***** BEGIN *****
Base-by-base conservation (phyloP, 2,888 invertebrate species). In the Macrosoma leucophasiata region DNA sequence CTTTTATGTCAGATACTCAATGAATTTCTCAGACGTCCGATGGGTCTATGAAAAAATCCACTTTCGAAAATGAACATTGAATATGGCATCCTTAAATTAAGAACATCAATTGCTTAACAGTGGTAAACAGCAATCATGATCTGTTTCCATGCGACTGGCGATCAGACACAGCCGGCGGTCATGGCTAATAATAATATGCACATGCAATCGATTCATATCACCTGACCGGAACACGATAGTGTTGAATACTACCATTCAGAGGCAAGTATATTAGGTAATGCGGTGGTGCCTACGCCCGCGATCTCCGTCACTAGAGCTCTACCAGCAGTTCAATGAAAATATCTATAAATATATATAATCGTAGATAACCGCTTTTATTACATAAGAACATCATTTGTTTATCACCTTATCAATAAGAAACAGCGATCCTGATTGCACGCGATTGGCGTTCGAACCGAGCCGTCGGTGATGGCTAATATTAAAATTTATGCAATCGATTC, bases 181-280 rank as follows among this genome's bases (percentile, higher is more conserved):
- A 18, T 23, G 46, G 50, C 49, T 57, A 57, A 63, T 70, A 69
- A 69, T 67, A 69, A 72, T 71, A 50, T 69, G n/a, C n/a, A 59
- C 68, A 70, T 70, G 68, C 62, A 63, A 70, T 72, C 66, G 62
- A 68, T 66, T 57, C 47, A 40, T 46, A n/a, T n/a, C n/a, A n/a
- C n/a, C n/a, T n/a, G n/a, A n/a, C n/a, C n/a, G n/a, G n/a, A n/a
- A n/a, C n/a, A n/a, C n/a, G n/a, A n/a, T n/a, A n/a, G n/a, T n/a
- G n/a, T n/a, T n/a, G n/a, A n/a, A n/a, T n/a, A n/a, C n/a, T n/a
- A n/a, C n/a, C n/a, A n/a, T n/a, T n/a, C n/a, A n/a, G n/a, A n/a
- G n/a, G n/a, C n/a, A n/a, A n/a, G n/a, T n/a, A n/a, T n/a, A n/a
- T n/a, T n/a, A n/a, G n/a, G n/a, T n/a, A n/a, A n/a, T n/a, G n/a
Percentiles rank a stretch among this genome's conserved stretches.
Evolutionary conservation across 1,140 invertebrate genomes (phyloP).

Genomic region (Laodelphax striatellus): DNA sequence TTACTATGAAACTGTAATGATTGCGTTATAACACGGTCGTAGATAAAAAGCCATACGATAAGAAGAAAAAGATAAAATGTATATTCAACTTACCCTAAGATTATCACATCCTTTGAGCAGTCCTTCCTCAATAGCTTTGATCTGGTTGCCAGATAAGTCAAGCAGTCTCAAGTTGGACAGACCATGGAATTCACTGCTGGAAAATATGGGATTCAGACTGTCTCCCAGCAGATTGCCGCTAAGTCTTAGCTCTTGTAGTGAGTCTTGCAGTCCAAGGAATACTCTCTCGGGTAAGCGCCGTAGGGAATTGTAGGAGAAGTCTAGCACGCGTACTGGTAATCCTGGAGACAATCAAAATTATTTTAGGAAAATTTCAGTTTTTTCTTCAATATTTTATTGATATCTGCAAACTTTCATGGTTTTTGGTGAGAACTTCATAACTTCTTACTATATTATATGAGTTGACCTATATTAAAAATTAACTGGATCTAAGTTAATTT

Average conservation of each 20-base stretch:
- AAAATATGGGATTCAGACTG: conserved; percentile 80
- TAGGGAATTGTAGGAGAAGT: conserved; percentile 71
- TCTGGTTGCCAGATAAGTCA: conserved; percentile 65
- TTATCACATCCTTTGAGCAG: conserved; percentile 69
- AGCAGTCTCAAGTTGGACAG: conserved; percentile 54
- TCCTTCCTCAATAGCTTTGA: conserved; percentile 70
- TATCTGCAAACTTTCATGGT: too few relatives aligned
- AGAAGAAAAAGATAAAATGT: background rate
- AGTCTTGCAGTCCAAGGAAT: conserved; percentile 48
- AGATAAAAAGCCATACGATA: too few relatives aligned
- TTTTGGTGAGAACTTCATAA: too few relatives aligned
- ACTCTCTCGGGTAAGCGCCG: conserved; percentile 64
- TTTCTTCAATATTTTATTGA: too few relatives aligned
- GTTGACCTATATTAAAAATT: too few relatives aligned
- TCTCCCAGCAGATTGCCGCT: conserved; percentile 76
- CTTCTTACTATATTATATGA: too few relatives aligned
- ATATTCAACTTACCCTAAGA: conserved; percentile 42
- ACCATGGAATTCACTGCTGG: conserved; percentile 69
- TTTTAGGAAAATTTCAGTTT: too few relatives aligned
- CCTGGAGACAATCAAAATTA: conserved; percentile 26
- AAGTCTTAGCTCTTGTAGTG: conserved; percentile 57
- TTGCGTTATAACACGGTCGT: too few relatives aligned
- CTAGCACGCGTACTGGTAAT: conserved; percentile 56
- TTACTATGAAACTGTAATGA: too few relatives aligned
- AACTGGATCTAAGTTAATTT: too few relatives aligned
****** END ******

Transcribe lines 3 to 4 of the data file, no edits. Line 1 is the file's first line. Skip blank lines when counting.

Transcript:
- A 69, T 67, A 69, A 72, T 71, A 50, T 69, G n/a, C n/a, A 59
- C 68, A 70, T 70, G 68, C 62, A 63, A 70, T 72, C 66, G 62